Objective: This multicenter, multinational, cross-sectional study aimed to investigate clinical characteristics and treatment outcomes associated with augmentation/combination treatment strategies in major depressive disorder (MDD). Method: Sociodemographic, clinical, and treatment features of 1410 adult MDD patients were compared between MDD patients treated with monotherapy and augmentation/combination medication using descriptive statistics, analyses of covariance (ancova), and Spearman's correlation analyses. Results: 60.64% of all participants received augmentation and/or combination strategies with a mean number of 2.18 ± 1.22 simultaneously prescribed psychiatric drugs. We found male gender, older age, Caucasian descent, higher weight, low educational status, absence of occupation, psychotic symptoms, melancholic and atypical features, suicide risk, in-patient treatment, longer duration of hospitalization, some psychiatric comorbidities (panic disorder, agoraphobia, obsessive-compulsive disorder, and bulimia nervosa), comorbid somatic comorbidity in general and concurrent hypertension, thyroid dysfunction, diabetes, and heart disease in particular, higher current and retrospective Montgomery and Åsberg Depression Rating Scale total scores, treatment resistance, and higher antidepressant dosing to be significantly associated with augmentation/combination treatment. These findings were corroborated when examining the number of concurrently administered psychiatric drugs in the statistical analyses. Conclusion: Our findings suggest a clear association between augmentation/combination strategies and treatment-resistant/difficult-to-treat MDD conditions characterized by severe symptomatology and high amount of psychiatric and somatic comorbidities.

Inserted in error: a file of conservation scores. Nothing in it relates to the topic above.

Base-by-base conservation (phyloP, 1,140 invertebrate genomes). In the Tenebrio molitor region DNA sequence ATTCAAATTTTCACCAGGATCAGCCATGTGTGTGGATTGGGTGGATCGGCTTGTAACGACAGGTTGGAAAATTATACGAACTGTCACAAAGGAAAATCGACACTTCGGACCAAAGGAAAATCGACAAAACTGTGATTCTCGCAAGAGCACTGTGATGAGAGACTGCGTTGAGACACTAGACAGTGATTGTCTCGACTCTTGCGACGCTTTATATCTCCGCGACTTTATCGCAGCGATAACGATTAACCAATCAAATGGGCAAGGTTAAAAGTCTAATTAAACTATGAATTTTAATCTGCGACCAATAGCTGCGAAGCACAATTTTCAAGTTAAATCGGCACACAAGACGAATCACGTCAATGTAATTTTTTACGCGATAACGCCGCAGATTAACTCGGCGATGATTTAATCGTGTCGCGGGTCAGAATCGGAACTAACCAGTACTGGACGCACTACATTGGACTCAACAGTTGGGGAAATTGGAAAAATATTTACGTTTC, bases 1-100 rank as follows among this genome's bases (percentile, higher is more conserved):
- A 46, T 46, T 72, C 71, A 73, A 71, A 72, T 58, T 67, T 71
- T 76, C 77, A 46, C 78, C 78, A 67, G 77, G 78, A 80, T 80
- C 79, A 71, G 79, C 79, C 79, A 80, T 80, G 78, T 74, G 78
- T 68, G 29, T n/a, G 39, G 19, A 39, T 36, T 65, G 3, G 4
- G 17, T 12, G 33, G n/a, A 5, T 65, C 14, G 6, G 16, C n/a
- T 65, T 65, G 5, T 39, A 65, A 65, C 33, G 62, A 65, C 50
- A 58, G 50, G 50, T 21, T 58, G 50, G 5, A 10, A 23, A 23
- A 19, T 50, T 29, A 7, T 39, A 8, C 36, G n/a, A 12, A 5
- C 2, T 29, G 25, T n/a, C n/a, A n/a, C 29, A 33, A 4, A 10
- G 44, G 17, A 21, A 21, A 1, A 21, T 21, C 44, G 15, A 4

- major depressive disorder
- treatment response